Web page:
Tuesday, November 21, 2006
Teacher of the Year Portends the Future of Public Schools
Listening to 2005 National Teacher of the Year Jason Kamras, you get the sense that this guy is on to something. Unfortunately for public education, what he is on to is pretty scary.
To make this point, listen to what Kamras said in response to the question, "What do we need to do to close the achievement gap?"
It all comes down to people — getting quality teachers and school leaders to serve in our public schools, and in particular in communities that have struggled … I don’t define quality in traditional terms – how many years of experience you have, or if you have a master’s, or if you’ve taken all the right education courses. Rather [I define quality] in terms of your belief in the ability of all children to learn and achieve at high levels, and your ability to bring that to fruition – to effectively help all children learn at high levels.
Sounds good. Then again, who could argue against such a feel-good bromide?
But listen more closely as he is asked, "How do we get more high-quality teachers and school leaders to serve in public schools?"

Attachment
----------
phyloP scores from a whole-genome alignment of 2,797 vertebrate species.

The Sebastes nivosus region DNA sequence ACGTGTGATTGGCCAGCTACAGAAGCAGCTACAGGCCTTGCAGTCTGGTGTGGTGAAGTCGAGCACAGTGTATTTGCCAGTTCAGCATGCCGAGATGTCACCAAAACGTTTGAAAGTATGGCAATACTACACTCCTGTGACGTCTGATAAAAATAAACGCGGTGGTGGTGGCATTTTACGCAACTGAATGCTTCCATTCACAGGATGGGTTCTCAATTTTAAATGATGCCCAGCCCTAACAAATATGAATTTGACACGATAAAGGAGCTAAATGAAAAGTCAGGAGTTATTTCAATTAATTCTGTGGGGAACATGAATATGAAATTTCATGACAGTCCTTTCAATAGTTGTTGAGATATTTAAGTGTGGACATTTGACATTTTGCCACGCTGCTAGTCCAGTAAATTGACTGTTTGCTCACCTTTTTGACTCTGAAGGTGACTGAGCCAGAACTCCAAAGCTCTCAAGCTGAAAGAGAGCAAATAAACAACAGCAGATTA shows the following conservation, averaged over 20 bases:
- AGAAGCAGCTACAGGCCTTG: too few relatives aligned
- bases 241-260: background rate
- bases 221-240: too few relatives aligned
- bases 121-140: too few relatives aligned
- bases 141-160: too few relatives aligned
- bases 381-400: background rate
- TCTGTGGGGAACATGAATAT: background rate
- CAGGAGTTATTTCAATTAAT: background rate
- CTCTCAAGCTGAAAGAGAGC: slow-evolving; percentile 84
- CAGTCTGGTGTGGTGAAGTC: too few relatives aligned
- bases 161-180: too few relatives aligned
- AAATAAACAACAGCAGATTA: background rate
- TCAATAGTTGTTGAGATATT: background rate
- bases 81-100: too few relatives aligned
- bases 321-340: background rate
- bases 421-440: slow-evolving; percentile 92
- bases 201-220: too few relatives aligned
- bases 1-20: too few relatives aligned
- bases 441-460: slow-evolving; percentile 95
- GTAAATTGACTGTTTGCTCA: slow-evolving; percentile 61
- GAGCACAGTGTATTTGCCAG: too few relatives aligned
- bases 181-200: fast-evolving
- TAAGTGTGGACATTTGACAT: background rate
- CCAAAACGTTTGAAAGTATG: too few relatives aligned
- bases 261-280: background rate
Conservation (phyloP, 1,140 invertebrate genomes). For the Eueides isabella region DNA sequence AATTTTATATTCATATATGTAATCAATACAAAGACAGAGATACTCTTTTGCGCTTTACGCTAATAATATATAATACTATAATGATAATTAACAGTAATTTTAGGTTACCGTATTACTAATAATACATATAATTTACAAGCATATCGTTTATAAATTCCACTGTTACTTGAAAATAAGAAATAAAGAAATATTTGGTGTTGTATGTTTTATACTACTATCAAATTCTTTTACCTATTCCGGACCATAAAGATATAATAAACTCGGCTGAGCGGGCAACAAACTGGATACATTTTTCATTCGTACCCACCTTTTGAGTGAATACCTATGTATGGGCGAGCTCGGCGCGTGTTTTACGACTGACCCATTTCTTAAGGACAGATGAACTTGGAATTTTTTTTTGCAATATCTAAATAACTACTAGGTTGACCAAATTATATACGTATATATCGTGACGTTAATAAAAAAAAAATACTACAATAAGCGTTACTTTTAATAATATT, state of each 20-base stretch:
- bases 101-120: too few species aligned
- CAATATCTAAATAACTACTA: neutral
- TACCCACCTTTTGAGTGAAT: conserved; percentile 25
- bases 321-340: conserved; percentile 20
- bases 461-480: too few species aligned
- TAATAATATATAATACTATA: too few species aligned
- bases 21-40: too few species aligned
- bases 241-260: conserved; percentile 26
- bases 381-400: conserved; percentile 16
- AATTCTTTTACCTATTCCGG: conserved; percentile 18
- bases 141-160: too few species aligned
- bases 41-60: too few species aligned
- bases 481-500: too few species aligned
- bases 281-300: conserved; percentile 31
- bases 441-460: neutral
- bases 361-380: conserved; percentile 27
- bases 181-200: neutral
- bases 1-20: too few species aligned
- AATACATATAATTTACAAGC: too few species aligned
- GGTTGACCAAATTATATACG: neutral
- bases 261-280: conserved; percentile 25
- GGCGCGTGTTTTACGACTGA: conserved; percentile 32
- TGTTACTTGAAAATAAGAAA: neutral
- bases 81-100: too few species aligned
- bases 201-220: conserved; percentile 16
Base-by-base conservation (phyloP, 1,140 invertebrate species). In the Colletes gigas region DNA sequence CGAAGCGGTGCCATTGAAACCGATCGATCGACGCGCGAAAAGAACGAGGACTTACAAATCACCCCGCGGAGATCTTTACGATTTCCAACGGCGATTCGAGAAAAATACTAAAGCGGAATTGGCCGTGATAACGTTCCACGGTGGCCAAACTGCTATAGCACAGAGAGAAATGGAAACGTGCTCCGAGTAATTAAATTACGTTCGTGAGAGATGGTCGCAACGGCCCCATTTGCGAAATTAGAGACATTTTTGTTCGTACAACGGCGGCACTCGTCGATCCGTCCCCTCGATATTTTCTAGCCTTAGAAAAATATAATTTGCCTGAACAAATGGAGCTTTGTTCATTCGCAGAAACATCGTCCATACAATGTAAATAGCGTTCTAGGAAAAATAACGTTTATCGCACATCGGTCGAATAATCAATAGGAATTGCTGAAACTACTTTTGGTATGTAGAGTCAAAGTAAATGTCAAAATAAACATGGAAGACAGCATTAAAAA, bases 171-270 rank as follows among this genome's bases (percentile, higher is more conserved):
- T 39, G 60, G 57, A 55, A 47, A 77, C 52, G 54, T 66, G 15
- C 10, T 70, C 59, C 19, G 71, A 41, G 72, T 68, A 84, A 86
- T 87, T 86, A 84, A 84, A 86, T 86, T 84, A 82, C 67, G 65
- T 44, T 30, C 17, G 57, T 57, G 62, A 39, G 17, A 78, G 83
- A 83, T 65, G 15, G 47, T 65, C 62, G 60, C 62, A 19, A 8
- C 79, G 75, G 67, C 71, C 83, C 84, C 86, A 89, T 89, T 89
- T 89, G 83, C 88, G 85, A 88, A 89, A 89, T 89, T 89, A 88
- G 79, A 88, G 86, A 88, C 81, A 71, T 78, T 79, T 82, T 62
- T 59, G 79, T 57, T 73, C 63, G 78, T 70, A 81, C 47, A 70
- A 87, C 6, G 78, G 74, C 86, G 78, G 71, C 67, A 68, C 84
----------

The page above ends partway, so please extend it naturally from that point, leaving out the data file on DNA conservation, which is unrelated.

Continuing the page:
I really thought about that a lot this year. … One, we need to establish that definition of quality, so we know what we are talking about. … Number two, we need to face a difficult truth, and that is that not all educators, not all school leaders serving in America, are effectively serving their children. And I’ve really taken this year to challenge my professional unions and in general the status quo to be a lot more progressive about embracing policies that make it easier to transition out people who are consistently ineffective. I think that’s really important. It not only helps to remove those who are not adequately serving children, but it also helps retain really effective people, because really effective, ambitious people want to go to work with other ambitious, effective people. And when they feel they are struggling against a system that doesn’t have that — that’s one of the biggest reasons why people leave education.
The second thing [we need to do to attract high quality teachers and leaders] is we need to create school environments that are really attractive to ambitious, high performing people. What I mean by that is we need to get rid of the “it’s always been done that way so that’s why we’re doing it” attitude in education. Ambitious teachers and school leaders want to try new things, they want to push the envelope . . .